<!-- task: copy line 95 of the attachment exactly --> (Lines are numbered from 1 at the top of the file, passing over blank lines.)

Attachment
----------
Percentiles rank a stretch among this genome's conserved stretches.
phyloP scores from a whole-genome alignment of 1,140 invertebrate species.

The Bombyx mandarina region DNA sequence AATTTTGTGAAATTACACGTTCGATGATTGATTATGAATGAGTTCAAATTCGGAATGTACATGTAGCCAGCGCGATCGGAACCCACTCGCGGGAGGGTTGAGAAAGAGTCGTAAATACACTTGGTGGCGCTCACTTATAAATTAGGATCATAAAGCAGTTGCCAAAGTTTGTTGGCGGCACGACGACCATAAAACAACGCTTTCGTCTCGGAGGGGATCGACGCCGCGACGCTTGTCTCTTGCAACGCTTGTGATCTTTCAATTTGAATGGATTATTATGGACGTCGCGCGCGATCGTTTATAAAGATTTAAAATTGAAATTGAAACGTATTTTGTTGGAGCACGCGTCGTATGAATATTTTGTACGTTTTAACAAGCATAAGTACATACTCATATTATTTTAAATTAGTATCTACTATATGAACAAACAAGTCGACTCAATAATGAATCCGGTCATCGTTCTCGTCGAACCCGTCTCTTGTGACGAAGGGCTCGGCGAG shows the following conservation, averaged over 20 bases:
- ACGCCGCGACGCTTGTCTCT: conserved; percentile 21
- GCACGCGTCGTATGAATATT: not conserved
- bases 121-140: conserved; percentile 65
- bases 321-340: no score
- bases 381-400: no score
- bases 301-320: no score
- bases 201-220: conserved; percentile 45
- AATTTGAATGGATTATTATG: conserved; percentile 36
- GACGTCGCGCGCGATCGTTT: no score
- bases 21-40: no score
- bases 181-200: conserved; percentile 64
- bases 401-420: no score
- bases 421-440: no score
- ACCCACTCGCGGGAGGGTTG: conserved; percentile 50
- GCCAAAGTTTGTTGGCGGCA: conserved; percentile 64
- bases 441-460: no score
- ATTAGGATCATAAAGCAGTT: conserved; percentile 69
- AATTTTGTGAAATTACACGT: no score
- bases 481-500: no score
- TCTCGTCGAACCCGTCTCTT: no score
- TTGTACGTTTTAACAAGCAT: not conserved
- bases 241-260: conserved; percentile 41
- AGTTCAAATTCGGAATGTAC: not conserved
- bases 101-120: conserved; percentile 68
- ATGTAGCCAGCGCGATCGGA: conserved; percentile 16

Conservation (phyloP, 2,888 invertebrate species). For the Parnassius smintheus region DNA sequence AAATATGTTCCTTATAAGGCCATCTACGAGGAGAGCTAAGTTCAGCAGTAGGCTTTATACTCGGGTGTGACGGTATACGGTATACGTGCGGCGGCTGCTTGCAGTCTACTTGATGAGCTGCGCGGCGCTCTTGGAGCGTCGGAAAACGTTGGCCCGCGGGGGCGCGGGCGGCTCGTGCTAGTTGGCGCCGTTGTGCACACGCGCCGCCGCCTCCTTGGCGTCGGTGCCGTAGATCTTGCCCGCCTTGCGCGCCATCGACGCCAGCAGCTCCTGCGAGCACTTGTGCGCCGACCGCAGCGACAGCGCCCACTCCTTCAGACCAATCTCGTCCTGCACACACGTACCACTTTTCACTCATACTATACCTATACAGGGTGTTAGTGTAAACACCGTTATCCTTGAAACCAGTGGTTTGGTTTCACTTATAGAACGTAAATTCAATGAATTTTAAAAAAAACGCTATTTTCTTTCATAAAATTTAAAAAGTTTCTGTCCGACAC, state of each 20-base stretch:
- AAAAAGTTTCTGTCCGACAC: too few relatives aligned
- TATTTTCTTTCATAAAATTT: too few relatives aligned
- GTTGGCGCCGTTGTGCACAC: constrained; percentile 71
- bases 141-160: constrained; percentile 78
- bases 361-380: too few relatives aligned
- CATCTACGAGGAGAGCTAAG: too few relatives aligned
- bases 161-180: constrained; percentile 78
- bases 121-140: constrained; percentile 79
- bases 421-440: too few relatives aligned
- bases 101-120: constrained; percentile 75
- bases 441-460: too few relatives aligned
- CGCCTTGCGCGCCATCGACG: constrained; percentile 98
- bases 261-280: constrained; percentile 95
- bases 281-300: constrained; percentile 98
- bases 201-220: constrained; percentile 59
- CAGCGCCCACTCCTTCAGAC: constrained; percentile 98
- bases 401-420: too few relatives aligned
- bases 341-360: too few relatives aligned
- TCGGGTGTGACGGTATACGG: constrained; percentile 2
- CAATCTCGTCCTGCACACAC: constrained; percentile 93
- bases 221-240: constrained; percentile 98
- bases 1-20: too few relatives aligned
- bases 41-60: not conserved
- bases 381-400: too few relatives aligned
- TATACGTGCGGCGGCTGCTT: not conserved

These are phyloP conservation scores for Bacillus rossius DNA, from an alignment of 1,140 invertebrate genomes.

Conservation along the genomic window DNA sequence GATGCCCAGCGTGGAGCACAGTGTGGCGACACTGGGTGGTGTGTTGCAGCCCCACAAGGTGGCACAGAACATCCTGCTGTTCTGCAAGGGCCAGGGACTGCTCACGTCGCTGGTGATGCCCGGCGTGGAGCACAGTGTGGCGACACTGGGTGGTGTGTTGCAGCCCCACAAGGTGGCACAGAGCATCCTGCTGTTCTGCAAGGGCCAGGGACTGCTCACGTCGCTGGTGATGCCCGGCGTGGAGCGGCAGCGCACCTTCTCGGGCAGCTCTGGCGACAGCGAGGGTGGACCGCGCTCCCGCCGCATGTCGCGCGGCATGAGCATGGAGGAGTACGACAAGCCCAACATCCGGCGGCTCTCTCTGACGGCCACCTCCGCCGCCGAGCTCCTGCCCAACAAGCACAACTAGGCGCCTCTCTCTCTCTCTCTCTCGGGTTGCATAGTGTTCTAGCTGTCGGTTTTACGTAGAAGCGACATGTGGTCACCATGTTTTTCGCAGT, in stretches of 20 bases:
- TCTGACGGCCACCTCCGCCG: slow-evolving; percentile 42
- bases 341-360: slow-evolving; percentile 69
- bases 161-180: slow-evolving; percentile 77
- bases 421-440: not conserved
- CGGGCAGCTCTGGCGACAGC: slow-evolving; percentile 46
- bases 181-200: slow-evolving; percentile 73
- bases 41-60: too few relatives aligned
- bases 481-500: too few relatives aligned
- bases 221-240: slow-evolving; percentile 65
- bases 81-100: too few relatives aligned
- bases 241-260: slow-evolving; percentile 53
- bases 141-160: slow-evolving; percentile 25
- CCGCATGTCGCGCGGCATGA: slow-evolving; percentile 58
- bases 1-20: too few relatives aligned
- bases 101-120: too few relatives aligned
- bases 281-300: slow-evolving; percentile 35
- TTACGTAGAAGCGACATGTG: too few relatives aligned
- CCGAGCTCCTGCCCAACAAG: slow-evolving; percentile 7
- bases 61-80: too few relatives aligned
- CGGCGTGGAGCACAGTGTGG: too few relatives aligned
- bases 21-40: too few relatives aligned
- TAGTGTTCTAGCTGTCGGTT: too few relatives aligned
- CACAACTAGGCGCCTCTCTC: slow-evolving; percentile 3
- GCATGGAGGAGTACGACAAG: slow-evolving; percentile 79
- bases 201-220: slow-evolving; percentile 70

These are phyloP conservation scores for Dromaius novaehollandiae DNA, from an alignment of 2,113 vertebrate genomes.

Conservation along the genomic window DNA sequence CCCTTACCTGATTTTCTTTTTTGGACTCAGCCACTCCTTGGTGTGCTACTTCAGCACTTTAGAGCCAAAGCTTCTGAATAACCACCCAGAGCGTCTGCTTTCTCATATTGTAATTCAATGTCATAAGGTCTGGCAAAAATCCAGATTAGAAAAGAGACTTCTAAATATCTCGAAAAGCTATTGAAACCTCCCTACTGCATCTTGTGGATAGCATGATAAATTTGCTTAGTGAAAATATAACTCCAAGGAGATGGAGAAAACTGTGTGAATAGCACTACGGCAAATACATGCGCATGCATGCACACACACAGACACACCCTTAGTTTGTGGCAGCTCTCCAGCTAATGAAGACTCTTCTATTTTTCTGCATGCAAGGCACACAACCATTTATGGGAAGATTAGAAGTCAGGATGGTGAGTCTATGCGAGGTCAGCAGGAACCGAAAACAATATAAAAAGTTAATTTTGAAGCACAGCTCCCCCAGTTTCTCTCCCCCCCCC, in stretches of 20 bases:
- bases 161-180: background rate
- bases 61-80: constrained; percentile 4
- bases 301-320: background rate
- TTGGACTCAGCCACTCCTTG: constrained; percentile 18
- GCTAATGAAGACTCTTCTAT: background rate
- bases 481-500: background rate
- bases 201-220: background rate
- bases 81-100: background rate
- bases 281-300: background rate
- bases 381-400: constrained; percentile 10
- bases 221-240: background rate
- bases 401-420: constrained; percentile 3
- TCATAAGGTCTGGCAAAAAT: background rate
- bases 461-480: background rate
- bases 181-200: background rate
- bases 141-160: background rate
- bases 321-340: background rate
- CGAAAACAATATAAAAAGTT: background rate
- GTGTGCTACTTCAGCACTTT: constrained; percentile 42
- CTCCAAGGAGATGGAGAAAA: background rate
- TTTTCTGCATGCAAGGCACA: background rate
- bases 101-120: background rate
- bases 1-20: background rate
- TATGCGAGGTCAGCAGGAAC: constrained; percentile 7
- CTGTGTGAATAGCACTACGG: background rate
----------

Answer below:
- bases 401-420: constrained; percentile 3